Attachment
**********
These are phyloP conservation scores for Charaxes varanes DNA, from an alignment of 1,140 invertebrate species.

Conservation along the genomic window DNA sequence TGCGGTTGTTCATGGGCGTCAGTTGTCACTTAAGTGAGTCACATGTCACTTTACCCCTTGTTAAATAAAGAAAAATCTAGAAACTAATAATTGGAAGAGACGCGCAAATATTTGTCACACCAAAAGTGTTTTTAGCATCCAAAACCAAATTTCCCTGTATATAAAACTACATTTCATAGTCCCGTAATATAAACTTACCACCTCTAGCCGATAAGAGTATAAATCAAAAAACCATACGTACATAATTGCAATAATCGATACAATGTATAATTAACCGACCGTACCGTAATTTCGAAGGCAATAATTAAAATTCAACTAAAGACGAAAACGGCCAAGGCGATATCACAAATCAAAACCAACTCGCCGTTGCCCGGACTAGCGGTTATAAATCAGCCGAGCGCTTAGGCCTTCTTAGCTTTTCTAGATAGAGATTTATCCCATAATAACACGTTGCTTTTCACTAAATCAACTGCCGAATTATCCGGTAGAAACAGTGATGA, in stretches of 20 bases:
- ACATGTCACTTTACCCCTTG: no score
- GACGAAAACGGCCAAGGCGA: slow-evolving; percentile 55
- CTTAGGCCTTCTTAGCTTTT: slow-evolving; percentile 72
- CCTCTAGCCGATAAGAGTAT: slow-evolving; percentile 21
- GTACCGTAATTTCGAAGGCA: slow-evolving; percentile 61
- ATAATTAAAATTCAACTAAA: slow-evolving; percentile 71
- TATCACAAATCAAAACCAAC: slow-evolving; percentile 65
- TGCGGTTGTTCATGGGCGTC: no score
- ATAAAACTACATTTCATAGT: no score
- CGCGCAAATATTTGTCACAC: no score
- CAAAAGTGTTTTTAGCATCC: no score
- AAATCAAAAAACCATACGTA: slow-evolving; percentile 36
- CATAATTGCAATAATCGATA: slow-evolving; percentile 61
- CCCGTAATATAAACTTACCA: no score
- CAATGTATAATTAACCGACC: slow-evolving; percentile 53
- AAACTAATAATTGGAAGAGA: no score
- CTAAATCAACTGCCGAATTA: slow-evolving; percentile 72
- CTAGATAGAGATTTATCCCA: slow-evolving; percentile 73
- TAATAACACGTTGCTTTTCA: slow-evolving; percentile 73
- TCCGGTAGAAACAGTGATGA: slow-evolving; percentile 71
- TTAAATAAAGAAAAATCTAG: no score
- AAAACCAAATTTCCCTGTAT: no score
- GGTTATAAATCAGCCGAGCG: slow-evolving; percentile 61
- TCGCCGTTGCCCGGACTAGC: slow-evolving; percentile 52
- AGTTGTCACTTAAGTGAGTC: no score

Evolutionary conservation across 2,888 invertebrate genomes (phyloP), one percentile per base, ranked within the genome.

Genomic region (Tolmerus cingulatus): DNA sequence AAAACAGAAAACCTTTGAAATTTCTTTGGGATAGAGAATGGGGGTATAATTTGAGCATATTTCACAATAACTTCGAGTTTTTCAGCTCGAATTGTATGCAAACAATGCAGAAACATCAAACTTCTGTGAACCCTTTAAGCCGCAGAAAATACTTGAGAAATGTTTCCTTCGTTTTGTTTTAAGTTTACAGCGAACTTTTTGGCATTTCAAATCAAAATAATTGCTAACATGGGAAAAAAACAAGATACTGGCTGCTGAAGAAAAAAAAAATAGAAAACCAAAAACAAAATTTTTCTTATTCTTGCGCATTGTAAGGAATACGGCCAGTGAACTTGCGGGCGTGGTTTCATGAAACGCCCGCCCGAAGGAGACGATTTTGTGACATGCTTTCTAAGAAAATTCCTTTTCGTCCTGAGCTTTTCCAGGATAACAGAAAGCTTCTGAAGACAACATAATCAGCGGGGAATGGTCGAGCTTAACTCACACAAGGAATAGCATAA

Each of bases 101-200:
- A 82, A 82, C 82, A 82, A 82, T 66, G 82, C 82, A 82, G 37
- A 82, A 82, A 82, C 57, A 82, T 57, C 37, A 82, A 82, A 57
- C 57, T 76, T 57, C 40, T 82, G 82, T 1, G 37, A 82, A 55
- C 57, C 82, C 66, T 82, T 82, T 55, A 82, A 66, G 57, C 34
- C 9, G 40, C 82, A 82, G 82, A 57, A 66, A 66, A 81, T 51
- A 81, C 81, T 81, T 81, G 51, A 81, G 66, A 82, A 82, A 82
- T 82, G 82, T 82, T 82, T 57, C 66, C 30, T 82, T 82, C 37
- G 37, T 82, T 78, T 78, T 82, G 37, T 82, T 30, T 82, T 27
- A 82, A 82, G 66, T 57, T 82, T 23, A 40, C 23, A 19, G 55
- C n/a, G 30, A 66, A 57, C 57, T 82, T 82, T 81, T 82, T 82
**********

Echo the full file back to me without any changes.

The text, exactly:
These are phyloP conservation scores for Charaxes varanes DNA, from an alignment of 1,140 invertebrate species.

Conservation along the genomic window DNA sequence TGCGGTTGTTCATGGGCGTCAGTTGTCACTTAAGTGAGTCACATGTCACTTTACCCCTTGTTAAATAAAGAAAAATCTAGAAACTAATAATTGGAAGAGACGCGCAAATATTTGTCACACCAAAAGTGTTTTTAGCATCCAAAACCAAATTTCCCTGTATATAAAACTACATTTCATAGTCCCGTAATATAAACTTACCACCTCTAGCCGATAAGAGTATAAATCAAAAAACCATACGTACATAATTGCAATAATCGATACAATGTATAATTAACCGACCGTACCGTAATTTCGAAGGCAATAATTAAAATTCAACTAAAGACGAAAACGGCCAAGGCGATATCACAAATCAAAACCAACTCGCCGTTGCCCGGACTAGCGGTTATAAATCAGCCGAGCGCTTAGGCCTTCTTAGCTTTTCTAGATAGAGATTTATCCCATAATAACACGTTGCTTTTCACTAAATCAACTGCCGAATTATCCGGTAGAAACAGTGATGA, in stretches of 20 bases:
- ACATGTCACTTTACCCCTTG: no score
- GACGAAAACGGCCAAGGCGA: slow-evolving; percentile 55
- CTTAGGCCTTCTTAGCTTTT: slow-evolving; percentile 72
- CCTCTAGCCGATAAGAGTAT: slow-evolving; percentile 21
- GTACCGTAATTTCGAAGGCA: slow-evolving; percentile 61
- ATAATTAAAATTCAACTAAA: slow-evolving; percentile 71
- TATCACAAATCAAAACCAAC: slow-evolving; percentile 65
- TGCGGTTGTTCATGGGCGTC: no score
- ATAAAACTACATTTCATAGT: no score
- CGCGCAAATATTTGTCACAC: no score
- CAAAAGTGTTTTTAGCATCC: no score
- AAATCAAAAAACCATACGTA: slow-evolving; percentile 36
- CATAATTGCAATAATCGATA: slow-evolving; percentile 61
- CCCGTAATATAAACTTACCA: no score
- CAATGTATAATTAACCGACC: slow-evolving; percentile 53
- AAACTAATAATTGGAAGAGA: no score
- CTAAATCAACTGCCGAATTA: slow-evolving; percentile 72
- CTAGATAGAGATTTATCCCA: slow-evolving; percentile 73
- TAATAACACGTTGCTTTTCA: slow-evolving; percentile 73
- TCCGGTAGAAACAGTGATGA: slow-evolving; percentile 71
- TTAAATAAAGAAAAATCTAG: no score
- AAAACCAAATTTCCCTGTAT: no score
- GGTTATAAATCAGCCGAGCG: slow-evolving; percentile 61
- TCGCCGTTGCCCGGACTAGC: slow-evolving; percentile 52
- AGTTGTCACTTAAGTGAGTC: no score

Evolutionary conservation across 2,888 invertebrate genomes (phyloP), one percentile per base, ranked within the genome.

Genomic region (Tolmerus cingulatus): DNA sequence AAAACAGAAAACCTTTGAAATTTCTTTGGGATAGAGAATGGGGGTATAATTTGAGCATATTTCACAATAACTTCGAGTTTTTCAGCTCGAATTGTATGCAAACAATGCAGAAACATCAAACTTCTGTGAACCCTTTAAGCCGCAGAAAATACTTGAGAAATGTTTCCTTCGTTTTGTTTTAAGTTTACAGCGAACTTTTTGGCATTTCAAATCAAAATAATTGCTAACATGGGAAAAAAACAAGATACTGGCTGCTGAAGAAAAAAAAAATAGAAAACCAAAAACAAAATTTTTCTTATTCTTGCGCATTGTAAGGAATACGGCCAGTGAACTTGCGGGCGTGGTTTCATGAAACGCCCGCCCGAAGGAGACGATTTTGTGACATGCTTTCTAAGAAAATTCCTTTTCGTCCTGAGCTTTTCCAGGATAACAGAAAGCTTCTGAAGACAACATAATCAGCGGGGAATGGTCGAGCTTAACTCACACAAGGAATAGCATAA

Each of bases 101-200:
- A 82, A 82, C 82, A 82, A 82, T 66, G 82, C 82, A 82, G 37
- A 82, A 82, A 82, C 57, A 82, T 57, C 37, A 82, A 82, A 57
- C 57, T 76, T 57, C 40, T 82, G 82, T 1, G 37, A 82, A 55
- C 57, C 82, C 66, T 82, T 82, T 55, A 82, A 66, G 57, C 34
- C 9, G 40, C 82, A 82, G 82, A 57, A 66, A 66, A 81, T 51
- A 81, C 81, T 81, T 81, G 51, A 81, G 66, A 82, A 82, A 82
- T 82, G 82, T 82, T 82, T 57, C 66, C 30, T 82, T 82, C 37
- G 37, T 82, T 78, T 78, T 82, G 37, T 82, T 30, T 82, T 27
- A 82, A 82, G 66, T 57, T 82, T 23, A 40, C 23, A 19, G 55
- C n/a, G 30, A 66, A 57, C 57, T 82, T 82, T 81, T 82, T 82